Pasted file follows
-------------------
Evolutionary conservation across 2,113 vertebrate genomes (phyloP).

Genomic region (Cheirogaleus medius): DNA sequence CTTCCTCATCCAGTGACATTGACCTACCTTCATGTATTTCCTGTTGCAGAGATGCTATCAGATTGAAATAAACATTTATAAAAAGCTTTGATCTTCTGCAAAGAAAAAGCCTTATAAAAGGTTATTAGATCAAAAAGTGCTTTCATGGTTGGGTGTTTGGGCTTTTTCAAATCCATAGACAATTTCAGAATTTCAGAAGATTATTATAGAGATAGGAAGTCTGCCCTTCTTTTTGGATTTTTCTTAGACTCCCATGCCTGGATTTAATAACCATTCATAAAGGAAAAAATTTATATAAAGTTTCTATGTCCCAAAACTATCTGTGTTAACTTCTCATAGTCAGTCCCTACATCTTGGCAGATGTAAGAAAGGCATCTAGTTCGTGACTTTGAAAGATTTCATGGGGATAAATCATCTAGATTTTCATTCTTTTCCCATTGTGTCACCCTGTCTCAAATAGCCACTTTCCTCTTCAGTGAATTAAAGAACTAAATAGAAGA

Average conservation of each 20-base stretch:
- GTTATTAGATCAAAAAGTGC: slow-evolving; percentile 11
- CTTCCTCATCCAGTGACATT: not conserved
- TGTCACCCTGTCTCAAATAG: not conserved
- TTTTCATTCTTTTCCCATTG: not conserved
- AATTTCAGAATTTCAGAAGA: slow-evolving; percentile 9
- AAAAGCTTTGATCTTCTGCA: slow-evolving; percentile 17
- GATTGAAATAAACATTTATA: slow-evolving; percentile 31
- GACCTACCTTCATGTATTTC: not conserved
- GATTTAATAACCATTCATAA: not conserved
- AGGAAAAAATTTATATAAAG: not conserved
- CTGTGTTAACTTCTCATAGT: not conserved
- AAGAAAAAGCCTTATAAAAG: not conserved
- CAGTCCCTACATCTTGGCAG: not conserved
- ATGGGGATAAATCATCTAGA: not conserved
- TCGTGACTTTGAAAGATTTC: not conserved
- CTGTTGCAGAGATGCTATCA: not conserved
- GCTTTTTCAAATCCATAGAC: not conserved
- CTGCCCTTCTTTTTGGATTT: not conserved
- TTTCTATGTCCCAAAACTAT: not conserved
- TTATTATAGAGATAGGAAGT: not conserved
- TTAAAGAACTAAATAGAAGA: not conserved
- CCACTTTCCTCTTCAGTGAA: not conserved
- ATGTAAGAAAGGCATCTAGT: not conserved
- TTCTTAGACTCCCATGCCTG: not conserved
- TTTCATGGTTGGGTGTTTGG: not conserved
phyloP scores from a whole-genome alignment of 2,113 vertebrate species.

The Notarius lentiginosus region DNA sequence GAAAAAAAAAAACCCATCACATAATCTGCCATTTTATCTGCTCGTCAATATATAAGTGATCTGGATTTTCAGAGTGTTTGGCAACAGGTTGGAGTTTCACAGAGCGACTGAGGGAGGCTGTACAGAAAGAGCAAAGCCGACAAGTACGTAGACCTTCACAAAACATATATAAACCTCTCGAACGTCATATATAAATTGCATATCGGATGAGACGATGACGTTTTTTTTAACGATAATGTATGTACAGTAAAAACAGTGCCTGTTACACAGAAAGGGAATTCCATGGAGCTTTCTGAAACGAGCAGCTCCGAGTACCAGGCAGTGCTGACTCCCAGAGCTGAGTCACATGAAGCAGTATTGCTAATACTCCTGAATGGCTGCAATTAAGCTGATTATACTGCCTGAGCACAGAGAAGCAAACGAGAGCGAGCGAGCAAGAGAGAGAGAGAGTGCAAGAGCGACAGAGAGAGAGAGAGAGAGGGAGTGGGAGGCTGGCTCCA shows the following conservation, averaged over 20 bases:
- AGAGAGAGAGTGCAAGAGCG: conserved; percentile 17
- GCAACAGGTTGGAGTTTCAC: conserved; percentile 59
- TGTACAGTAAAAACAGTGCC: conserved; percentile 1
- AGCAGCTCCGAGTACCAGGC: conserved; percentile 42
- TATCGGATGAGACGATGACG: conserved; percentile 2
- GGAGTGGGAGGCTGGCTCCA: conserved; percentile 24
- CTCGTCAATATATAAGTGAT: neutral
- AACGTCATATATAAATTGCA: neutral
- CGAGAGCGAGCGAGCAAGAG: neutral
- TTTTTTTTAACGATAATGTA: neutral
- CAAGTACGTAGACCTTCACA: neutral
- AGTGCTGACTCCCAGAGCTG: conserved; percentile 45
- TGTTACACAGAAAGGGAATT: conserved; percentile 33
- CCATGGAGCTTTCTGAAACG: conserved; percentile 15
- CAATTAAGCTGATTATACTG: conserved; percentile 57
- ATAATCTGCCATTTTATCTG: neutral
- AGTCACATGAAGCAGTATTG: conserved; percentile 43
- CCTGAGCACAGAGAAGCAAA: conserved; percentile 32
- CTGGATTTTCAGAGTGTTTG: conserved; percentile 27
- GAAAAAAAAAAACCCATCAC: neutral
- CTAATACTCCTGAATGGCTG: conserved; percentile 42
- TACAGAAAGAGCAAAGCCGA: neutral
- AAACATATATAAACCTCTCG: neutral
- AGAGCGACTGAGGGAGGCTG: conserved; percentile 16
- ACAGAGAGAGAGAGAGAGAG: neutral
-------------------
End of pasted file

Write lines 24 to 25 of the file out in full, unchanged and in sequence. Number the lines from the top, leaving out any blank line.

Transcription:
- TTAAAGAACTAAATAGAAGA: not conserved
- CCACTTTCCTCTTCAGTGAA: not conserved